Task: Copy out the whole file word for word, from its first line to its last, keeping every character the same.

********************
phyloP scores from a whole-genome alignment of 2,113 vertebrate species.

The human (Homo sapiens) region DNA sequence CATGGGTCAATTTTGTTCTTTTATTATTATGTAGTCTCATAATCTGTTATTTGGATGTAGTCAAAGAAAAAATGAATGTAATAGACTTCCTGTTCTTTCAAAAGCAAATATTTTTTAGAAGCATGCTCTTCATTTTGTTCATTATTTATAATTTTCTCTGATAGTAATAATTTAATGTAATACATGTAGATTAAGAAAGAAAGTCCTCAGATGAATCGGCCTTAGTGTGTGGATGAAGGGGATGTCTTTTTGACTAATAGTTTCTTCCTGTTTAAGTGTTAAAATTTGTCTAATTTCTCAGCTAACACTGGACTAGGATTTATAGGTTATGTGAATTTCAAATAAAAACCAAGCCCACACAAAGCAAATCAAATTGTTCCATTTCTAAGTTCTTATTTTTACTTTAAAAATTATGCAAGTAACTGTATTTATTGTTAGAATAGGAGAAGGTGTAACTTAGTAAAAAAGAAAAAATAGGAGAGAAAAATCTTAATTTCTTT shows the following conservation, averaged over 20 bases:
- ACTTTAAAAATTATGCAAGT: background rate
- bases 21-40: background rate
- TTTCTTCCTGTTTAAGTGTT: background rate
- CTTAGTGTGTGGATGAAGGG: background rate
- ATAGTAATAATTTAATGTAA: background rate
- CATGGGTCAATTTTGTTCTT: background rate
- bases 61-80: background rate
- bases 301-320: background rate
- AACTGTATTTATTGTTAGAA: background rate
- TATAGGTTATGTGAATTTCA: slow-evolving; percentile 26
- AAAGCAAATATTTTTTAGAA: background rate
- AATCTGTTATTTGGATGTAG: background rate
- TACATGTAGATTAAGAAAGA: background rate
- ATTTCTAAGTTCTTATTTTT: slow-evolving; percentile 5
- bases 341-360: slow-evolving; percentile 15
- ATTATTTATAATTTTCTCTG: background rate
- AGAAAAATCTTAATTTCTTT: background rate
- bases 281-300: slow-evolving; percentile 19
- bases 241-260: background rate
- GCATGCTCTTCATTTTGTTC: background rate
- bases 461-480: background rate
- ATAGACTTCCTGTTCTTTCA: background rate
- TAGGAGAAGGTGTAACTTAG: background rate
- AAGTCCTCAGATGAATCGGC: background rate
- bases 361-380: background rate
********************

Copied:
phyloP scores from a whole-genome alignment of 2,113 vertebrate species.

The human (Homo sapiens) region DNA sequence CATGGGTCAATTTTGTTCTTTTATTATTATGTAGTCTCATAATCTGTTATTTGGATGTAGTCAAAGAAAAAATGAATGTAATAGACTTCCTGTTCTTTCAAAAGCAAATATTTTTTAGAAGCATGCTCTTCATTTTGTTCATTATTTATAATTTTCTCTGATAGTAATAATTTAATGTAATACATGTAGATTAAGAAAGAAAGTCCTCAGATGAATCGGCCTTAGTGTGTGGATGAAGGGGATGTCTTTTTGACTAATAGTTTCTTCCTGTTTAAGTGTTAAAATTTGTCTAATTTCTCAGCTAACACTGGACTAGGATTTATAGGTTATGTGAATTTCAAATAAAAACCAAGCCCACACAAAGCAAATCAAATTGTTCCATTTCTAAGTTCTTATTTTTACTTTAAAAATTATGCAAGTAACTGTATTTATTGTTAGAATAGGAGAAGGTGTAACTTAGTAAAAAAGAAAAAATAGGAGAGAAAAATCTTAATTTCTTT shows the following conservation, averaged over 20 bases:
- ACTTTAAAAATTATGCAAGT: background rate
- bases 21-40: background rate
- TTTCTTCCTGTTTAAGTGTT: background rate
- CTTAGTGTGTGGATGAAGGG: background rate
- ATAGTAATAATTTAATGTAA: background rate
- CATGGGTCAATTTTGTTCTT: background rate
- bases 61-80: background rate
- bases 301-320: background rate
- AACTGTATTTATTGTTAGAA: background rate
- TATAGGTTATGTGAATTTCA: slow-evolving; percentile 26
- AAAGCAAATATTTTTTAGAA: background rate
- AATCTGTTATTTGGATGTAG: background rate
- TACATGTAGATTAAGAAAGA: background rate
- ATTTCTAAGTTCTTATTTTT: slow-evolving; percentile 5
- bases 341-360: slow-evolving; percentile 15
- ATTATTTATAATTTTCTCTG: background rate
- AGAAAAATCTTAATTTCTTT: background rate
- bases 281-300: slow-evolving; percentile 19
- bases 241-260: background rate
- GCATGCTCTTCATTTTGTTC: background rate
- bases 461-480: background rate
- ATAGACTTCCTGTTCTTTCA: background rate
- TAGGAGAAGGTGTAACTTAG: background rate
- AAGTCCTCAGATGAATCGGC: background rate
- bases 361-380: background rate